Imagery and Traditions
Here is where the waters become murky. I have been to a Chiefs game, and it is completely common practice for fans to put on face paint like a Native American might have done, to even wear headdresses and perform the Tomahawk Chop to rev the team up.
It’s these traditions and images that are crossing the line into the realm of being offensive. When it comes to the painting of faces and the chop, you are no longer using a common term like “chiefs” for your team name, or adopting a common symbol such as an arrowhead for your team, you are now appropriating another culture that is not your own, to suit the needs of your own fandom and your sports team.
Not only that, but the parts of the culture that are being used, are depicting that culture to be one of savages. To the fans that see no issue with painting their face like a Native American, I ask you this. What is the difference between painting your face like a Native American, and black face? I see no difference.
I will not be hypocritical and say that I have never participated in the Tomahawk Chop, because of course I have, and I enjoyed doing so. At the time, I could justify it to myself because I knew I was just having fun, that there was no offense meant, but it is not up to us as sports fans or us as people to decide what others might be offended by.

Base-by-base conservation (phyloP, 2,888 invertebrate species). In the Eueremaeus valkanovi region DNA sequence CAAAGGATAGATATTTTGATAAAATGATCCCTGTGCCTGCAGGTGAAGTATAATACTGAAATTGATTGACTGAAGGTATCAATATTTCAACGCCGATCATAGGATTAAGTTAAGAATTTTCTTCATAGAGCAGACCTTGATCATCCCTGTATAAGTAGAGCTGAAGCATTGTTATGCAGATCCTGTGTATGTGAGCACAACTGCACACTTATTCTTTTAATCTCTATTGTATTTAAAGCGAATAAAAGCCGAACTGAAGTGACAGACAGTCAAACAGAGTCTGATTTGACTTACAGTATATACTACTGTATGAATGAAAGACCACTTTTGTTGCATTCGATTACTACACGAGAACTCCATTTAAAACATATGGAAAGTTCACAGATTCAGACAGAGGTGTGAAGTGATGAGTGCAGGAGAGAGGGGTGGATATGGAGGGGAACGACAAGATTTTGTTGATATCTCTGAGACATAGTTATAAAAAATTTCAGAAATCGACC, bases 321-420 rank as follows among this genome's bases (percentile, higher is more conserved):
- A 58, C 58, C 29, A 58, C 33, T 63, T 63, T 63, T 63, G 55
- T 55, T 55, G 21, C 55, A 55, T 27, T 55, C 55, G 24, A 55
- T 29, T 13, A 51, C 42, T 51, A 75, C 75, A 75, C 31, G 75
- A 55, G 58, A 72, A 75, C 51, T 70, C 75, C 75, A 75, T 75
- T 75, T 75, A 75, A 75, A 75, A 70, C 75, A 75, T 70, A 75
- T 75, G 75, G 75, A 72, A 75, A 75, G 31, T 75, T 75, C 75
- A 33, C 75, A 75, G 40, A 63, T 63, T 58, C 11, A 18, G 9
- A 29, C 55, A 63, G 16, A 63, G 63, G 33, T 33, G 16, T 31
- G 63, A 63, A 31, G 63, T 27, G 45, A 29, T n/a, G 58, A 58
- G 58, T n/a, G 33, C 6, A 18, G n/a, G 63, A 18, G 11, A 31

The face paint and the tomahawk chop may be all in good fun, with absolutely no malice intended. However, it is not about the motive behind the actions, but rather how it lands with others.
I might tell a dirty joke at my work to a group of guys, with absolutely no harmful intentions behind the joke, but if a woman overheard the joke and found it offensive, then I would owe that woman an apology, regardless of how I meant it or if I was just having fun and it isn’t a reflection on how I really feel.
As some of you might know from reading other pieces I have written, I am completely blind. I am not offended by the depiction of blind people in films and television, but where I start to cringe a bit is when blind people are depicted as being clumsy and helpless people who walk around running into everything.
Certainly blind people use canes, and a lot of them wear sunglasses, including myself. But there is a lot more to the blind culture than just those attributes, just as there is so much more to Native American culture then putting on face paint and headdresses and beating drums. It might all be all in good fun, but it isn’t about the intention behind the actions, but rather how the actions land with others that matters.